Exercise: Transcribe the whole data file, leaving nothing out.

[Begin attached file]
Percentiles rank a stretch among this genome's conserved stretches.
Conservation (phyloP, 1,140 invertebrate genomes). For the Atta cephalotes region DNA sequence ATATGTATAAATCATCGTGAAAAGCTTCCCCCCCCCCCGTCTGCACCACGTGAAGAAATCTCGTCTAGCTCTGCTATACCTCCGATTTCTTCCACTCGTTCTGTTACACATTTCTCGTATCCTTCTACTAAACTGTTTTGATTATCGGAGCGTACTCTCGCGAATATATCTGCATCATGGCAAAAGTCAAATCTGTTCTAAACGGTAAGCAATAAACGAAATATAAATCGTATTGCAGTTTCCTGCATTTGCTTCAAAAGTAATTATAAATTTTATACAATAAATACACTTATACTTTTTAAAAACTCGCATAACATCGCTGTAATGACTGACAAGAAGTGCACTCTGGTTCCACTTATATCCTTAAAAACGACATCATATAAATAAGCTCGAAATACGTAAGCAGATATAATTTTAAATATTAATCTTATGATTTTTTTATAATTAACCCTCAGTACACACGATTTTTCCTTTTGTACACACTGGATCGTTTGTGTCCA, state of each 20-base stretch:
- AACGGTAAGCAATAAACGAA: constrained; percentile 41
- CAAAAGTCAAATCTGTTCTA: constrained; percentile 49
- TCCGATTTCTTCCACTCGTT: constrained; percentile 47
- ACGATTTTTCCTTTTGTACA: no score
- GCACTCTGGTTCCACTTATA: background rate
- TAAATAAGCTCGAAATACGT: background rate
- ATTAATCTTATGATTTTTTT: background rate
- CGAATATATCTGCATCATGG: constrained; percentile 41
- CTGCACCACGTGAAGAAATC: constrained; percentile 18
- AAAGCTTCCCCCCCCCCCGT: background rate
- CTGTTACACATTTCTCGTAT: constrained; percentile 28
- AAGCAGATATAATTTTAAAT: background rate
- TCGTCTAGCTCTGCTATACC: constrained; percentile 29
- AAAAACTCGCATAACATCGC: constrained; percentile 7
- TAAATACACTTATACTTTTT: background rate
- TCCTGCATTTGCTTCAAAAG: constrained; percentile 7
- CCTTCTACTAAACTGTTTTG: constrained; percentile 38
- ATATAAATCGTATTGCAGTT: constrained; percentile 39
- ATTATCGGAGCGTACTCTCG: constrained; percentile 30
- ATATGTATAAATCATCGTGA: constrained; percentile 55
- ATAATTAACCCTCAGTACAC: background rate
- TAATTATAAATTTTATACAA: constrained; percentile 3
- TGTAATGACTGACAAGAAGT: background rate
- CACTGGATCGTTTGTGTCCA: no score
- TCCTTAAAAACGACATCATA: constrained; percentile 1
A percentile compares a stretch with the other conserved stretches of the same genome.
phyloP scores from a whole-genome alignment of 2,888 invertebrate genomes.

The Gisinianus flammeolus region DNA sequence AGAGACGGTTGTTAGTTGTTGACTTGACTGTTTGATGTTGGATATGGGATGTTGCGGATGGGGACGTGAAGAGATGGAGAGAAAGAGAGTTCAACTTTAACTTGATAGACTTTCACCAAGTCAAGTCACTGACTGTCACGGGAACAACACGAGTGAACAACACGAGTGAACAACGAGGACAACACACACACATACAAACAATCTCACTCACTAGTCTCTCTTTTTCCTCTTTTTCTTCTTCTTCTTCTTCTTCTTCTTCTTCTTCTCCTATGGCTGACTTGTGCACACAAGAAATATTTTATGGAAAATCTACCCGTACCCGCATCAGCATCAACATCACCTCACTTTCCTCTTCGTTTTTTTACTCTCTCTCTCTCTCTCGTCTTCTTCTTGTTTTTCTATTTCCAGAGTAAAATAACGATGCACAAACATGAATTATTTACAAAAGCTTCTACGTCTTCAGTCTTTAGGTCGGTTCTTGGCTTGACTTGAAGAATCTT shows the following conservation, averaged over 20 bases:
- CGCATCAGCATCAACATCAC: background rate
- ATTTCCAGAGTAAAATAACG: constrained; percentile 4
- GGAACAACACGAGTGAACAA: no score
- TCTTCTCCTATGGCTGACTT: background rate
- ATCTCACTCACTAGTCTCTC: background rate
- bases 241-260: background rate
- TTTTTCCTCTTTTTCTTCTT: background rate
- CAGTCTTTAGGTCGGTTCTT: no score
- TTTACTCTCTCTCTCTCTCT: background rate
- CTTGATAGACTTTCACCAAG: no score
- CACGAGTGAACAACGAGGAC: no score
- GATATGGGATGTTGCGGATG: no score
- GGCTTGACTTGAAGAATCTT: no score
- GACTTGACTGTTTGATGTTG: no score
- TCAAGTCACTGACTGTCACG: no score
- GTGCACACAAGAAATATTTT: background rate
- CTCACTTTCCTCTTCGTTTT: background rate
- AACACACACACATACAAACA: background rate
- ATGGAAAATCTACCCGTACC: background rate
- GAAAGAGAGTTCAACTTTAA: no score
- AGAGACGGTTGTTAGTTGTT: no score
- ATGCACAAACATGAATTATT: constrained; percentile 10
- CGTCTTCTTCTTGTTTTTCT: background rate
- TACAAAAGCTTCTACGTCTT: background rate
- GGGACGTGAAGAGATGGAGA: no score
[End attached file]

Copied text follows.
Percentiles rank a stretch among this genome's conserved stretches.
Conservation (phyloP, 1,140 invertebrate genomes). For the Atta cephalotes region DNA sequence ATATGTATAAATCATCGTGAAAAGCTTCCCCCCCCCCCGTCTGCACCACGTGAAGAAATCTCGTCTAGCTCTGCTATACCTCCGATTTCTTCCACTCGTTCTGTTACACATTTCTCGTATCCTTCTACTAAACTGTTTTGATTATCGGAGCGTACTCTCGCGAATATATCTGCATCATGGCAAAAGTCAAATCTGTTCTAAACGGTAAGCAATAAACGAAATATAAATCGTATTGCAGTTTCCTGCATTTGCTTCAAAAGTAATTATAAATTTTATACAATAAATACACTTATACTTTTTAAAAACTCGCATAACATCGCTGTAATGACTGACAAGAAGTGCACTCTGGTTCCACTTATATCCTTAAAAACGACATCATATAAATAAGCTCGAAATACGTAAGCAGATATAATTTTAAATATTAATCTTATGATTTTTTTATAATTAACCCTCAGTACACACGATTTTTCCTTTTGTACACACTGGATCGTTTGTGTCCA, state of each 20-base stretch:
- AACGGTAAGCAATAAACGAA: constrained; percentile 41
- CAAAAGTCAAATCTGTTCTA: constrained; percentile 49
- TCCGATTTCTTCCACTCGTT: constrained; percentile 47
- ACGATTTTTCCTTTTGTACA: no score
- GCACTCTGGTTCCACTTATA: background rate
- TAAATAAGCTCGAAATACGT: background rate
- ATTAATCTTATGATTTTTTT: background rate
- CGAATATATCTGCATCATGG: constrained; percentile 41
- CTGCACCACGTGAAGAAATC: constrained; percentile 18
- AAAGCTTCCCCCCCCCCCGT: background rate
- CTGTTACACATTTCTCGTAT: constrained; percentile 28
- AAGCAGATATAATTTTAAAT: background rate
- TCGTCTAGCTCTGCTATACC: constrained; percentile 29
- AAAAACTCGCATAACATCGC: constrained; percentile 7
- TAAATACACTTATACTTTTT: background rate
- TCCTGCATTTGCTTCAAAAG: constrained; percentile 7
- CCTTCTACTAAACTGTTTTG: constrained; percentile 38
- ATATAAATCGTATTGCAGTT: constrained; percentile 39
- ATTATCGGAGCGTACTCTCG: constrained; percentile 30
- ATATGTATAAATCATCGTGA: constrained; percentile 55
- ATAATTAACCCTCAGTACAC: background rate
- TAATTATAAATTTTATACAA: constrained; percentile 3
- TGTAATGACTGACAAGAAGT: background rate
- CACTGGATCGTTTGTGTCCA: no score
- TCCTTAAAAACGACATCATA: constrained; percentile 1
A percentile compares a stretch with the other conserved stretches of the same genome.
phyloP scores from a whole-genome alignment of 2,888 invertebrate genomes.

The Gisinianus flammeolus region DNA sequence AGAGACGGTTGTTAGTTGTTGACTTGACTGTTTGATGTTGGATATGGGATGTTGCGGATGGGGACGTGAAGAGATGGAGAGAAAGAGAGTTCAACTTTAACTTGATAGACTTTCACCAAGTCAAGTCACTGACTGTCACGGGAACAACACGAGTGAACAACACGAGTGAACAACGAGGACAACACACACACATACAAACAATCTCACTCACTAGTCTCTCTTTTTCCTCTTTTTCTTCTTCTTCTTCTTCTTCTTCTTCTTCTTCTCCTATGGCTGACTTGTGCACACAAGAAATATTTTATGGAAAATCTACCCGTACCCGCATCAGCATCAACATCACCTCACTTTCCTCTTCGTTTTTTTACTCTCTCTCTCTCTCTCGTCTTCTTCTTGTTTTTCTATTTCCAGAGTAAAATAACGATGCACAAACATGAATTATTTACAAAAGCTTCTACGTCTTCAGTCTTTAGGTCGGTTCTTGGCTTGACTTGAAGAATCTT shows the following conservation, averaged over 20 bases:
- CGCATCAGCATCAACATCAC: background rate
- ATTTCCAGAGTAAAATAACG: constrained; percentile 4
- GGAACAACACGAGTGAACAA: no score
- TCTTCTCCTATGGCTGACTT: background rate
- ATCTCACTCACTAGTCTCTC: background rate
- bases 241-260: background rate
- TTTTTCCTCTTTTTCTTCTT: background rate
- CAGTCTTTAGGTCGGTTCTT: no score
- TTTACTCTCTCTCTCTCTCT: background rate
- CTTGATAGACTTTCACCAAG: no score
- CACGAGTGAACAACGAGGAC: no score
- GATATGGGATGTTGCGGATG: no score
- GGCTTGACTTGAAGAATCTT: no score
- GACTTGACTGTTTGATGTTG: no score
- TCAAGTCACTGACTGTCACG: no score
- GTGCACACAAGAAATATTTT: background rate
- CTCACTTTCCTCTTCGTTTT: background rate
- AACACACACACATACAAACA: background rate
- ATGGAAAATCTACCCGTACC: background rate
- GAAAGAGAGTTCAACTTTAA: no score
- AGAGACGGTTGTTAGTTGTT: no score
- ATGCACAAACATGAATTATT: constrained; percentile 10
- CGTCTTCTTCTTGTTTTTCT: background rate
- TACAAAAGCTTCTACGTCTT: background rate
- GGGACGTGAAGAGATGGAGA: no score